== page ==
What does ‘Open Source’ mean for Architecture?

As part of the special report on open-source design published in issue 948 (June 2011), Domus approached Carlo Ratti to write an op-ed on the theme of open-source architecture. He responded with an unusual suggestion: why not write it collaboratively, as an open-source document? Within a few hours a page was started on Wikipedia, and an invitation sent to an initial network of contributors. The outcome of this collaborative effort was printed and the Wikipedia page remains online as an open canvas—a 21st-century manifesto of sorts, which by definition is in permanent evolution (Domus).

Last night at the BMW Guggenheim Lab Joseph Grima, Editor and Chief of Domus and Lab Team member Carlo Ratti discussed Open Source Architecture.

What is Open Source Architecture?

OSArch is an emerging paradigm describing new procedures for the design, construction and operation of buildings, infrastructure and spaces. It describes an inclusive approach to spatial design, a collaborative use of design software and the transparent operation throughout the course of a building and city’s life cycle. Basically it’s a new collaborative method of practice and a platform for adaption and innovation.

Take Kinect, a motion sensing input device by Microsoft for the Xbox 360 video game console and Windows PCs. So the story goes, 24 hours after the first sale hackers and makers had disassembled the hardware and the software to ‘crack the code’. A New York not-for-profit offered a prize for the first person to crack the code and publish it online. Rather than pursue the hackers Microsoft put the code online. Sales rose by 50% and a platform for adaption and innovation was created.

Until recently architecture and design was ‘top down’. The hierarchy was based on mass communication of one directional monologue with static products. In recent years we have seen a move towards peer-to-peer communication with multi-directional dialogue, without hierarchy, which has led to the creation of dynamic products. Then there is “Thinkering’ a move and trend towards a process of breaking things up and putting them back together in a different way. A process in which the ‘end user’ or ‘consumer’ is engaged in the production process from start to finish.

It seems to me that the 20th century was all abut perfect products and the 21st century is all about self-production. Enabled by organisations such as kick-starter, people; anyone, you, me and our neighbours, are able to develop and produce an idea or concept in our garages or spare bedrooms and, if the idea takes off, we get the turnover of a 50 year old company in a couple of weeks!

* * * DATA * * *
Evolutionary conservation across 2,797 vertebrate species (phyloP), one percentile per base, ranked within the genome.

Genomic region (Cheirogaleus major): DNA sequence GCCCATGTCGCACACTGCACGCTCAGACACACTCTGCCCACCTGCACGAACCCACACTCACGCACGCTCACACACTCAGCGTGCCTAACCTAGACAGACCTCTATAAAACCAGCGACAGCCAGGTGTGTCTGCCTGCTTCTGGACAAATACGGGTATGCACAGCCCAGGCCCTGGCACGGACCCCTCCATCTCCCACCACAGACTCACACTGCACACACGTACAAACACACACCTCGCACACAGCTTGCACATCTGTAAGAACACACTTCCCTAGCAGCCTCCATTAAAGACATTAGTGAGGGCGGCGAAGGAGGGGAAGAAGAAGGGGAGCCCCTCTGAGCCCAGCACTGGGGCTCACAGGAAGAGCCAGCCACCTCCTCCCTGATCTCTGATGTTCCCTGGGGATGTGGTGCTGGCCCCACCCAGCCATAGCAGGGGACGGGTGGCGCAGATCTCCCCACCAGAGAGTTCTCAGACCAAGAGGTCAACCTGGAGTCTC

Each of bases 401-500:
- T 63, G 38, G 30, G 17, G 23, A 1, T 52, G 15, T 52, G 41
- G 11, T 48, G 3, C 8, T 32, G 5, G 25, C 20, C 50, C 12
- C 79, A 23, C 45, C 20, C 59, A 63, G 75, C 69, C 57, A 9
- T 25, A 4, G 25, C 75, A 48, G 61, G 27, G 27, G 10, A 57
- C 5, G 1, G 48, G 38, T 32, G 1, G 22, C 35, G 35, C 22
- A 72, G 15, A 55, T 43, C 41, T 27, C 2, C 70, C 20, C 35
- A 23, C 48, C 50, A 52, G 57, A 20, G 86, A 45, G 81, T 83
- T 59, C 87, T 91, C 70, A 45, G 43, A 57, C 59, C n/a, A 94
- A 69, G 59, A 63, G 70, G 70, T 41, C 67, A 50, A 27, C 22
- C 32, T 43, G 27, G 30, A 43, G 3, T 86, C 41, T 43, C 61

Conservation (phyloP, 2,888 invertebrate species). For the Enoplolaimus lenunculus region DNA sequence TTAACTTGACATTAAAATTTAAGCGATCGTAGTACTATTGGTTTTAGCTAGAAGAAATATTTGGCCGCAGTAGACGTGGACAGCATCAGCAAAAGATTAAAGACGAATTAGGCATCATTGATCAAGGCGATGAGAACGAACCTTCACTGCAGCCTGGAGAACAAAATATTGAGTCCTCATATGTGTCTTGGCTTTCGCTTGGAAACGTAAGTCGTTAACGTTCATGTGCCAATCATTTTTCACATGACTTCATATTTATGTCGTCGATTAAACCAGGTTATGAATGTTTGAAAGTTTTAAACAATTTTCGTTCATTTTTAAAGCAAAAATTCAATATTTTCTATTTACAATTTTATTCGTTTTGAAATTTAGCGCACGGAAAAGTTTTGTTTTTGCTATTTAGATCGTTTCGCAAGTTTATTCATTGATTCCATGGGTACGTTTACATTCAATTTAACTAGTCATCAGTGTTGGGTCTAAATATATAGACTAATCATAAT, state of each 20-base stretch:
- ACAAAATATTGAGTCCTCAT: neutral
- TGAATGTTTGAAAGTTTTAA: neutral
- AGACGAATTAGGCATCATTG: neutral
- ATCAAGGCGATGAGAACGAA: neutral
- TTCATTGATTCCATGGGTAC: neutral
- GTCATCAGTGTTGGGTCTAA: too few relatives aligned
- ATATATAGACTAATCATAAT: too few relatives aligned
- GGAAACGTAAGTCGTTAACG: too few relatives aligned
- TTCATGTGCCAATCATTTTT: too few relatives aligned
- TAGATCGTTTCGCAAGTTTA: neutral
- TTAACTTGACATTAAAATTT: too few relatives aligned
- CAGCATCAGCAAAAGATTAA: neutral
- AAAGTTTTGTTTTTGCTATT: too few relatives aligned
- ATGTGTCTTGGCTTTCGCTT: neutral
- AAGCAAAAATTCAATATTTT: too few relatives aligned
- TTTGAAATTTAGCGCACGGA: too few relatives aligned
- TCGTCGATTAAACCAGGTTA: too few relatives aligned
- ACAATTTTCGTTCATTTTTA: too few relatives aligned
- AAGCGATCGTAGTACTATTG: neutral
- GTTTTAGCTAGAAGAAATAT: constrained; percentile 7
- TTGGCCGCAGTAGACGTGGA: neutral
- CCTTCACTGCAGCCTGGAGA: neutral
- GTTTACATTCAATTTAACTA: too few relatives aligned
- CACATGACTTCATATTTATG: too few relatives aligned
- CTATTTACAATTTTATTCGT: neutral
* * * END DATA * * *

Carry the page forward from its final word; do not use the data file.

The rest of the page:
Open-source has shown us that there are many ways to get ‘rewards’. Traditionally people had an idea and then they patented it to protect their income. In the ‘new’ system, the one that I have seen in the Lab over the last few weeks, people want different ‘rewards’ they are not so interested in just monetary rewards.  People are interested in project or product prestige, being seen as an innovation leader, being invited to collaborate by others and having their efforts recognized.

“Are things really changing?” I hear you ask.

I’d personally say that the very fact that the Economist magazine discussed “The Third Industrial Revolution” on their front cover just a few months ago is testament that things really are changing

What are the great design icons of the 21st Century thus far?

Without doubt, what is revolutionary is the iphone – not for the design – but because it is a platform for multiple uses. We can harness as many or as little of the uses on the ‘phone that’s not really a phone’ all or some of the time.

Take the two Canadian teenagers who strapped an iphone onto a helium balloon with a Lego man and filmed ‘Lego man’s ascent into space’. They got as far as showing the curvature of the earth using the iphone movie camera and used the GPS to track Lego man when he descended back to earth. Six months later they were invited to TED and are the hero’s of an ad-hoc space mission. Projects of this kind had, until recently, been reserved for the domains of the elite like NASA now ‘everyday citizens’ are experimenting with technology and ‘everyday items’ in ways never imagined.

Its not just about technology and products its also about places and people.

I love the story of a teenager in Helsinki who wanted to sell crepes, coffee and ice-cream from a Citroën Camionette truck. He got frustrated with struggling with the local authorities over unnecessary bureaucracy and street-selling permits and so he set up a Facebook group to encourage everyone to go out and sell food in their very own ‘pop up restaurant’ on one given day. His idea has become an institution that flies under the institutional apparatus of the city.

What can we learn form the pop-up-restaurant story and Lego man going into space?

  1. Anyone can take action and do things
  2. We need to leverage off of collective will
  3. Our culture has changed profoundly. We are sharing ideas and getting involved thanks to social media and smartphones.

…. And finally what does this really mean for Architecture?

  • Problems will be addressed by collaborating with others, through increased inter-disciplinary working and by using many forms of knowledge
  • The ‘Architect’ may be more of an editor and curator picking the best pieces and putting them together

… Let’s see what evolves!